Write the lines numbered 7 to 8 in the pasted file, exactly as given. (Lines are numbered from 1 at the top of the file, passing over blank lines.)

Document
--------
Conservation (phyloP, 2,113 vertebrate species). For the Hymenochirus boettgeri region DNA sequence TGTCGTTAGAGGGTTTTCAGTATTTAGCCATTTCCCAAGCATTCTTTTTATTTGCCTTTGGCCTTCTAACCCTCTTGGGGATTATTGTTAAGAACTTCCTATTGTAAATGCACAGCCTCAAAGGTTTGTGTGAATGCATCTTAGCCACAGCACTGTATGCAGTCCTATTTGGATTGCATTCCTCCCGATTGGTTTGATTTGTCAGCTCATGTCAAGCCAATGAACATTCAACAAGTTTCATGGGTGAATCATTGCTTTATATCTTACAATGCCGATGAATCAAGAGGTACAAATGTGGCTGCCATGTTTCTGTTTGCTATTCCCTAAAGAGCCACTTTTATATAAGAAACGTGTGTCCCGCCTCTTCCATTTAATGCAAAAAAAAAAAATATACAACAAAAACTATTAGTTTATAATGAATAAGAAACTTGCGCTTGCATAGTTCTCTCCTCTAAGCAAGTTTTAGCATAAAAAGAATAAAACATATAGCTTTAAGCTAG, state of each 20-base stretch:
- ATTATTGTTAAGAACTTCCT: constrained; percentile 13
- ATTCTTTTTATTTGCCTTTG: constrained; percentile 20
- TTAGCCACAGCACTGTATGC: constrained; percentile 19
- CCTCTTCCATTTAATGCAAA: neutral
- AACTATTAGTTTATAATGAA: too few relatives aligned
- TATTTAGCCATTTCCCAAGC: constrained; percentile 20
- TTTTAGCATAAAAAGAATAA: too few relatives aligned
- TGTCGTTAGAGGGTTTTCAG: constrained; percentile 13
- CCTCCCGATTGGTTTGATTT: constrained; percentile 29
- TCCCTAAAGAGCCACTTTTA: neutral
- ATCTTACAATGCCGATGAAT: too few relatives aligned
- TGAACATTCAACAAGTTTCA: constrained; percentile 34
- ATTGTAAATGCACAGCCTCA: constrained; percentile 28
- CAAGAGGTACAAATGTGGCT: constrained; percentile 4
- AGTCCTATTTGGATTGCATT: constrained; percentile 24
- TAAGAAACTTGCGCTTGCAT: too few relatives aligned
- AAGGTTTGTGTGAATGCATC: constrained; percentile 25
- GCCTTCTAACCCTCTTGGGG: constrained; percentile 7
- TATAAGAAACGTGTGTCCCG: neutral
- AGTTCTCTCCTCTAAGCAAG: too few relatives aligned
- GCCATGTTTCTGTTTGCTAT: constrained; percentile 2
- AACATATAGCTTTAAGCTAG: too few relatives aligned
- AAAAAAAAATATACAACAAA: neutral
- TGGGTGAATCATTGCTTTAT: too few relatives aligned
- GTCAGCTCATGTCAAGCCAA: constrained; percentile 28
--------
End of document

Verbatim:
- TATTTAGCCATTTCCCAAGC: constrained; percentile 20
- TTTTAGCATAAAAAGAATAA: too few relatives aligned